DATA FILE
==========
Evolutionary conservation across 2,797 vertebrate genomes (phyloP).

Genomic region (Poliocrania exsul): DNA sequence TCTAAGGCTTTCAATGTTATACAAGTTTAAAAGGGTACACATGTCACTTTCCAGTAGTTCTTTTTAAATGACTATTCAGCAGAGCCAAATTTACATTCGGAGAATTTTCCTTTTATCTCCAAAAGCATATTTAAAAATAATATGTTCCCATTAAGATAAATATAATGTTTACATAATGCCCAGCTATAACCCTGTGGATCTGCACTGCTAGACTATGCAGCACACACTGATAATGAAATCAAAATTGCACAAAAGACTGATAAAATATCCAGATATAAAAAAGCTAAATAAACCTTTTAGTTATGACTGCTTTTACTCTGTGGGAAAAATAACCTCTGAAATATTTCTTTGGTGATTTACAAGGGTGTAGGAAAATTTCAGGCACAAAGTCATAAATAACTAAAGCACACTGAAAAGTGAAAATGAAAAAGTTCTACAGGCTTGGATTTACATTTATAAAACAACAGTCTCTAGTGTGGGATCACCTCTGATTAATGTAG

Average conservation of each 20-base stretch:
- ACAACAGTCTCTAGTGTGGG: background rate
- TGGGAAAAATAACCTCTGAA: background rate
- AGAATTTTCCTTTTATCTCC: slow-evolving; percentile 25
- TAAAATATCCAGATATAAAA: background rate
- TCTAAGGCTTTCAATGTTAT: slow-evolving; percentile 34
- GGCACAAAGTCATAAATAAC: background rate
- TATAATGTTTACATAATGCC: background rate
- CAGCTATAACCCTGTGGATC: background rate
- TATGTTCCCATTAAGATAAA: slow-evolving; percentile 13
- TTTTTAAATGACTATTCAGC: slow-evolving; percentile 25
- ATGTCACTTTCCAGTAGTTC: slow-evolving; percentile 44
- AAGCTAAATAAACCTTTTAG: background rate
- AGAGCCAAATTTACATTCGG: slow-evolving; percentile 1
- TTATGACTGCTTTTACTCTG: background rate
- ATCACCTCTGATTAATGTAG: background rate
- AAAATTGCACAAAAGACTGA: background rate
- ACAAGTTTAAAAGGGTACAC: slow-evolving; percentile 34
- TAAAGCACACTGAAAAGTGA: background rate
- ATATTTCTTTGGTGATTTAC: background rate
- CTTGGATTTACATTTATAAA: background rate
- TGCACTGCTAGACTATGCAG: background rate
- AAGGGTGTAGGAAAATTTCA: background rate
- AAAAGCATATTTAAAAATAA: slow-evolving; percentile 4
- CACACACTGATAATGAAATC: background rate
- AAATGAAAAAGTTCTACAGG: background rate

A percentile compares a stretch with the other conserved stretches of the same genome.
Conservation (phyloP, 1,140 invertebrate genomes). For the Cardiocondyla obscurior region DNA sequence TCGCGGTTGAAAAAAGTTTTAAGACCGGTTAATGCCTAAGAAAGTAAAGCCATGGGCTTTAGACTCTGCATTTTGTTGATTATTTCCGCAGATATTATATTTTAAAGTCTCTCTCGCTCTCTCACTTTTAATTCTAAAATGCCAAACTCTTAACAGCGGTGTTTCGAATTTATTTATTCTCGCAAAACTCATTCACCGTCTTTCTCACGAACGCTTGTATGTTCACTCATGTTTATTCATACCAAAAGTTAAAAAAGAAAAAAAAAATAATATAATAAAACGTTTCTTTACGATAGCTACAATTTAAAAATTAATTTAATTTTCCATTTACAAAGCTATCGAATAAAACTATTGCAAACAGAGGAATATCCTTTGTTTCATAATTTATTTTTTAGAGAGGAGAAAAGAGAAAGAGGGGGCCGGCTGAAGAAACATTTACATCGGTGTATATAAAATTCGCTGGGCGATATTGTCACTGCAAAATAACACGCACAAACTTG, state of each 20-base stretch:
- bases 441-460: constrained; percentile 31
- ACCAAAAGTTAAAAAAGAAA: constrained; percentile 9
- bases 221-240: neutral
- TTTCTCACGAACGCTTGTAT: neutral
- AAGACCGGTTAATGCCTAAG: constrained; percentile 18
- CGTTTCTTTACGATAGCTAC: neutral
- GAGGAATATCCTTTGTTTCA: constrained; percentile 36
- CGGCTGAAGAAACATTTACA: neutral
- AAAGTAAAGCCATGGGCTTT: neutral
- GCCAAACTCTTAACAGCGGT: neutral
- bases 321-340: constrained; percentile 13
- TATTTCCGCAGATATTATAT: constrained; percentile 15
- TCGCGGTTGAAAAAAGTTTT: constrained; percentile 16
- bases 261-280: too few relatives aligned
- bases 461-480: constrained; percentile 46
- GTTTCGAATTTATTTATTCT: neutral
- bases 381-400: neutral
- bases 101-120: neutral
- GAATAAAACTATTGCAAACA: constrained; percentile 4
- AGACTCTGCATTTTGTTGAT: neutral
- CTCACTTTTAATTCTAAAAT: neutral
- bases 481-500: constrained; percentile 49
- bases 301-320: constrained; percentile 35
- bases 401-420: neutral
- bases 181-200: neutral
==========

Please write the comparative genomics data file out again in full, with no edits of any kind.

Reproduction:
Evolutionary conservation across 2,797 vertebrate genomes (phyloP).

Genomic region (Poliocrania exsul): DNA sequence TCTAAGGCTTTCAATGTTATACAAGTTTAAAAGGGTACACATGTCACTTTCCAGTAGTTCTTTTTAAATGACTATTCAGCAGAGCCAAATTTACATTCGGAGAATTTTCCTTTTATCTCCAAAAGCATATTTAAAAATAATATGTTCCCATTAAGATAAATATAATGTTTACATAATGCCCAGCTATAACCCTGTGGATCTGCACTGCTAGACTATGCAGCACACACTGATAATGAAATCAAAATTGCACAAAAGACTGATAAAATATCCAGATATAAAAAAGCTAAATAAACCTTTTAGTTATGACTGCTTTTACTCTGTGGGAAAAATAACCTCTGAAATATTTCTTTGGTGATTTACAAGGGTGTAGGAAAATTTCAGGCACAAAGTCATAAATAACTAAAGCACACTGAAAAGTGAAAATGAAAAAGTTCTACAGGCTTGGATTTACATTTATAAAACAACAGTCTCTAGTGTGGGATCACCTCTGATTAATGTAG

Average conservation of each 20-base stretch:
- ACAACAGTCTCTAGTGTGGG: background rate
- TGGGAAAAATAACCTCTGAA: background rate
- AGAATTTTCCTTTTATCTCC: slow-evolving; percentile 25
- TAAAATATCCAGATATAAAA: background rate
- TCTAAGGCTTTCAATGTTAT: slow-evolving; percentile 34
- GGCACAAAGTCATAAATAAC: background rate
- TATAATGTTTACATAATGCC: background rate
- CAGCTATAACCCTGTGGATC: background rate
- TATGTTCCCATTAAGATAAA: slow-evolving; percentile 13
- TTTTTAAATGACTATTCAGC: slow-evolving; percentile 25
- ATGTCACTTTCCAGTAGTTC: slow-evolving; percentile 44
- AAGCTAAATAAACCTTTTAG: background rate
- AGAGCCAAATTTACATTCGG: slow-evolving; percentile 1
- TTATGACTGCTTTTACTCTG: background rate
- ATCACCTCTGATTAATGTAG: background rate
- AAAATTGCACAAAAGACTGA: background rate
- ACAAGTTTAAAAGGGTACAC: slow-evolving; percentile 34
- TAAAGCACACTGAAAAGTGA: background rate
- ATATTTCTTTGGTGATTTAC: background rate
- CTTGGATTTACATTTATAAA: background rate
- TGCACTGCTAGACTATGCAG: background rate
- AAGGGTGTAGGAAAATTTCA: background rate
- AAAAGCATATTTAAAAATAA: slow-evolving; percentile 4
- CACACACTGATAATGAAATC: background rate
- AAATGAAAAAGTTCTACAGG: background rate

A percentile compares a stretch with the other conserved stretches of the same genome.
Conservation (phyloP, 1,140 invertebrate genomes). For the Cardiocondyla obscurior region DNA sequence TCGCGGTTGAAAAAAGTTTTAAGACCGGTTAATGCCTAAGAAAGTAAAGCCATGGGCTTTAGACTCTGCATTTTGTTGATTATTTCCGCAGATATTATATTTTAAAGTCTCTCTCGCTCTCTCACTTTTAATTCTAAAATGCCAAACTCTTAACAGCGGTGTTTCGAATTTATTTATTCTCGCAAAACTCATTCACCGTCTTTCTCACGAACGCTTGTATGTTCACTCATGTTTATTCATACCAAAAGTTAAAAAAGAAAAAAAAAATAATATAATAAAACGTTTCTTTACGATAGCTACAATTTAAAAATTAATTTAATTTTCCATTTACAAAGCTATCGAATAAAACTATTGCAAACAGAGGAATATCCTTTGTTTCATAATTTATTTTTTAGAGAGGAGAAAAGAGAAAGAGGGGGCCGGCTGAAGAAACATTTACATCGGTGTATATAAAATTCGCTGGGCGATATTGTCACTGCAAAATAACACGCACAAACTTG, state of each 20-base stretch:
- bases 441-460: constrained; percentile 31
- ACCAAAAGTTAAAAAAGAAA: constrained; percentile 9
- bases 221-240: neutral
- TTTCTCACGAACGCTTGTAT: neutral
- AAGACCGGTTAATGCCTAAG: constrained; percentile 18
- CGTTTCTTTACGATAGCTAC: neutral
- GAGGAATATCCTTTGTTTCA: constrained; percentile 36
- CGGCTGAAGAAACATTTACA: neutral
- AAAGTAAAGCCATGGGCTTT: neutral
- GCCAAACTCTTAACAGCGGT: neutral
- bases 321-340: constrained; percentile 13
- TATTTCCGCAGATATTATAT: constrained; percentile 15
- TCGCGGTTGAAAAAAGTTTT: constrained; percentile 16
- bases 261-280: too few relatives aligned
- bases 461-480: constrained; percentile 46
- GTTTCGAATTTATTTATTCT: neutral
- bases 381-400: neutral
- bases 101-120: neutral
- GAATAAAACTATTGCAAACA: constrained; percentile 4
- AGACTCTGCATTTTGTTGAT: neutral
- CTCACTTTTAATTCTAAAAT: neutral
- bases 481-500: constrained; percentile 49
- bases 301-320: constrained; percentile 35
- bases 401-420: neutral
- bases 181-200: neutral